Our Score: 3.5 out of 5 stars
In late 1987 and early 1988 it was a great time for Broadway musicals. Fans had three long running and beloved shows to pick from. “Les Miserable” won the Tony Award for Best Musical and was made into a great film. “The Phantom of the Opera” also won the Tony Award for Best Musical and was made into a so-so film (call it the curse of Joel Schumacher). One of the shows “Phantom” beat that year was the Stephen Sondheim/James Lapine take on fairy tales, “Into the Woods.” It too has been made into a film and, while it’s not “Les Miz,” it isn’t “Phantom” either!
As the film opens we are introduced to several familiar characters from all of our childhoods: Cinderella (Anna Kendrick); Little Red Riding Hood (Lilla Crawford); Jack (Daniel Huttlestone), the kid with the beanstalk; the Baker and his wife (James Corden and Blunt) and, of course, the evil witch (a well-cast Streep). Their stories all become intertwined when they all meet up and discover that each has something the others want. It’s just a matter of what they’re willing to do to get them.
On the plus side, I can safely say that it is virtually impossible to have a bad musical when the guy writing the tunes is Stephen Sondheim. If I listed all of his great shows I’d be here until NEXT Christmas so let me give you the first five off the top of my head – “West Side Story,” “A Funny Thing Happened On The Way To The Forum,” “Gypsy,” “Sweeny Todd” and “Assassins.” Though some of the songs from the show have been excised (as have some characters, many of whom have been combined into one) the score is still as hummable as it was almost three decades ago. The cast is also pitch perfect – a little Anna Kendrick joke there…did you see what I did there…with everyone having a wonderful time. Besides those named above, work by Tracey Ullman, Christine Baranski and Depp, as the Big, Bad Wolf is exemplary. The biggest surprise here is, ironically, the same actor who surprised me earlier this year in “Horrible Bosses 2”…Chris Pine. As Prince Charming, Pine is all dramatics and gravitas, singing strongly of his love for the mysterious Cinderella while making sure his shirt is open far enough to see his hairy chest! And what a great voice. Sorry William Shatner, but the answer to which Captain Kirk is the better singer sure isn’t you! Corden and Blunt also shine as a young couple in love who achingly want a child. Speaking of children, young Huttlestone brings a fun and youthful spirit to Jack. I was probably too hard on Huttlestone when I reviewed him as Gavroche in “Les Miz.” I think it’s just because I hate the character. When I saw the show live I actually had to stop myself from applauding when Gavroche was shot. My bad.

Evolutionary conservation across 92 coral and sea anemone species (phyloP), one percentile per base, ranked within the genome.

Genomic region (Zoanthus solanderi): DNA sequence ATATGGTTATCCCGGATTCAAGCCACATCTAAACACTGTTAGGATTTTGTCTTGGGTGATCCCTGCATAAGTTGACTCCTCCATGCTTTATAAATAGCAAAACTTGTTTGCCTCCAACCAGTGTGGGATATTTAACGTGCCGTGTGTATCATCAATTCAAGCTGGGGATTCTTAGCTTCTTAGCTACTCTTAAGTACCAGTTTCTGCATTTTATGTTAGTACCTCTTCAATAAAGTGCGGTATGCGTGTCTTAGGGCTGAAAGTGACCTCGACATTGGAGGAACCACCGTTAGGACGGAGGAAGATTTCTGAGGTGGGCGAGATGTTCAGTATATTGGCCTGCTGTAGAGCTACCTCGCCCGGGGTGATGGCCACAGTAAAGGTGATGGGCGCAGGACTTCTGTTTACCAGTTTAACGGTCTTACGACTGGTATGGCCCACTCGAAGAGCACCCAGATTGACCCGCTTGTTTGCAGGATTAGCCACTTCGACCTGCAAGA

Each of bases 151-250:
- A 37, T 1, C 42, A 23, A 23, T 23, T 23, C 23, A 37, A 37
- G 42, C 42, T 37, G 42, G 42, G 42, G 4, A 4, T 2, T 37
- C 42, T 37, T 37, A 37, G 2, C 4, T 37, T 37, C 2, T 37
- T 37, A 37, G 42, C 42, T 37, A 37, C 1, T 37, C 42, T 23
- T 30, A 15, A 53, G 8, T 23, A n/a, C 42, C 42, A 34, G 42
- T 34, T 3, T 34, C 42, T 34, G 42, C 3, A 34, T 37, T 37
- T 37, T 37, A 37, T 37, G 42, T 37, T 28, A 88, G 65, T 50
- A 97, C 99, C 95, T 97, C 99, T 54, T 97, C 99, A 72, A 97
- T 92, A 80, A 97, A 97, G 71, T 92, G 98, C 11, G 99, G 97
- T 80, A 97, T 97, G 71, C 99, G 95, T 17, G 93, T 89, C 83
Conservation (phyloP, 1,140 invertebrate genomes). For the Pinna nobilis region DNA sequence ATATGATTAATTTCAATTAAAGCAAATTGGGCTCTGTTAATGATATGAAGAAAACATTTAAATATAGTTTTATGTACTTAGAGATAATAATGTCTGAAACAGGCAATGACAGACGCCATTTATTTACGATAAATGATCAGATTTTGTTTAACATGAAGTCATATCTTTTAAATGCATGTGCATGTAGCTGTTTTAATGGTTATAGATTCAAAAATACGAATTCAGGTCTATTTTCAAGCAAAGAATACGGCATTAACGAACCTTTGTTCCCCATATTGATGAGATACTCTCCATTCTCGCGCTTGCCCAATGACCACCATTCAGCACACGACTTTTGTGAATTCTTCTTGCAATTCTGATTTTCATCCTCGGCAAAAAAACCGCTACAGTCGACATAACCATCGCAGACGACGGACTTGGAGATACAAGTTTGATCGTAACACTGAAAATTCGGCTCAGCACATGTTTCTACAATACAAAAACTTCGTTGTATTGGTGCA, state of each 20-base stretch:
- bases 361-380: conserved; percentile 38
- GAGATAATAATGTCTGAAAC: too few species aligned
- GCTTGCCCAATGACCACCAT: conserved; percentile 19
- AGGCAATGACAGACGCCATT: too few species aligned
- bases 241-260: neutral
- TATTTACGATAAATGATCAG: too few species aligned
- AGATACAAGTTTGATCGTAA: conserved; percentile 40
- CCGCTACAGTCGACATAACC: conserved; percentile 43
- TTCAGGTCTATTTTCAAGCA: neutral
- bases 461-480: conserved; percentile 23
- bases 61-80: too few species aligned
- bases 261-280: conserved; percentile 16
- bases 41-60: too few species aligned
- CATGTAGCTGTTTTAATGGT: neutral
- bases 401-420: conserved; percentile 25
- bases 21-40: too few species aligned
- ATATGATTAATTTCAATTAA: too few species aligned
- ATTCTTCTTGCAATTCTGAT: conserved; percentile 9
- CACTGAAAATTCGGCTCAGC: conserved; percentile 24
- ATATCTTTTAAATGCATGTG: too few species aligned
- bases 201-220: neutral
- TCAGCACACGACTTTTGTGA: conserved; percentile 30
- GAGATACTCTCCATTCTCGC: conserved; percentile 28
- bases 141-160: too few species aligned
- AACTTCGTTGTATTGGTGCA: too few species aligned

The negative is that, in order to make the film “family friendly,” some of the darker elements of the show have been removed. Some of the characters that died in the show now survive and those that do die do it off screen. Body parts are cut off and eyes plucked out. Speaking of body parts, the wolf is missing a major piece of his anatomy. To put it bluntly, in the show the wolf wanted to do more to Red Riding Hood then just steal her basket! And while those unfamiliar with the show won’t notice those changes, fans of the show will not be happy. What’s next? The movie version of “SPAMALOT” that doesn’t tout the necessity of having Jews to succeed?